At a ritzy beauty salon, while a mud pack is on her face, a wealthy socialite invites Thelma and Patsy, two salon attendants, to a party, mistakenly thinking they are social acquaintances ...
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Zasu and Thelma are working their way through college by selling magazine subscriptions. Finding little success going door-to-door, the pair decide to use their charms to sell to men at their places of work.
At a residence hotel, Patsy is moving in with Thelma. Thelma has prepared some rules, including singing whenever one feels quarrelsome or angry. Although Thelma tells Patsy that they'll ... See full summary »
At a ritzy beauty salon, while a mud pack is on her face, a wealthy socialite invites Thelma and Patsy, two salon attendants, to a party, mistakenly thinking they are social acquaintances whom she wants to entertain a visiting count. Just before our working-class pair arrives at the party, the hostess is called away to see to an ill dog. Thelma tries to behave in a refined way, but Patsy, with a head full of practical jokes and a bra filled with trick gadgets, turns the party on its head. The butler calls the hostess back to her home. Is Thelma and Patsy's moment in high society coming to a crashing end? Written by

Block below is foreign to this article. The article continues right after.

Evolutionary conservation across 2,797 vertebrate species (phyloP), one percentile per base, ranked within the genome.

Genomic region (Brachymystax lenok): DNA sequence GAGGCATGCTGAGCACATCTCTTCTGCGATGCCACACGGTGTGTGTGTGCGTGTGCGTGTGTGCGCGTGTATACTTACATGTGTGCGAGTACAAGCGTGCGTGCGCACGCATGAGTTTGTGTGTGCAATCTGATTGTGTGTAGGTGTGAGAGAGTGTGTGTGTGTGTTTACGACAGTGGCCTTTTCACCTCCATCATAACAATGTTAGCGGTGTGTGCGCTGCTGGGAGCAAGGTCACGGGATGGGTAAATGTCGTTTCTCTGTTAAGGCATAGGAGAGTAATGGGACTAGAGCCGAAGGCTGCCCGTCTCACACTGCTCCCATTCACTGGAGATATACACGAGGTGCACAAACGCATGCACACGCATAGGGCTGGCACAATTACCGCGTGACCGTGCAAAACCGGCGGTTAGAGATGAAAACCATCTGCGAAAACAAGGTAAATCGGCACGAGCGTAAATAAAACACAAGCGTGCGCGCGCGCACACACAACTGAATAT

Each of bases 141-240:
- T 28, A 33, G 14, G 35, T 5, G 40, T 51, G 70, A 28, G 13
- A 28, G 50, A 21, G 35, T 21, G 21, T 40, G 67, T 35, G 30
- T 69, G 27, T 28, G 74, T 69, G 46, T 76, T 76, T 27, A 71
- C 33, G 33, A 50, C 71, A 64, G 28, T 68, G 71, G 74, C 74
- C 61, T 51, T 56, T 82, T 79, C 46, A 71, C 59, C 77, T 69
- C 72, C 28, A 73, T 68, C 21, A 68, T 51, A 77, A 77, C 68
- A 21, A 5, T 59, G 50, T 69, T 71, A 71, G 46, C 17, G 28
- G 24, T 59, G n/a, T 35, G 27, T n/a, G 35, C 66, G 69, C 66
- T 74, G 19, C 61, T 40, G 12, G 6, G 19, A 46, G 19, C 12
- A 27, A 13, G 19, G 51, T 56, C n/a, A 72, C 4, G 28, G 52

Pleasant Hal Roach short features Thelma Todd and Patsy Kelly as two hairdressers who accidentally get invited to a high class party. Once there Kelly pulls out various gags, which aren't going over too well with anyone and especially Todd. This is a fairly good short that doesn't have any laugh out loud moments but there are still some smaller laughs and plenty of charm. Billy Gilbert steals the film as a European count who quickly begins to enjoy Kelly's style of comedy and even tries some himself. The scene where he has Todd touch his cheek isn't anything hysterical but Gilbert's delivery is just priceless. The film's biggest problem is that there doesn't seem to have been too much effort put into it. I think they delivered a decent enough of a film but there never seem to be any moments where they tried to do something extra special. One could argue this was a throw away Laurel and Hardy script as it's obvious you could have fit them two into the Todd/Kelly roles.
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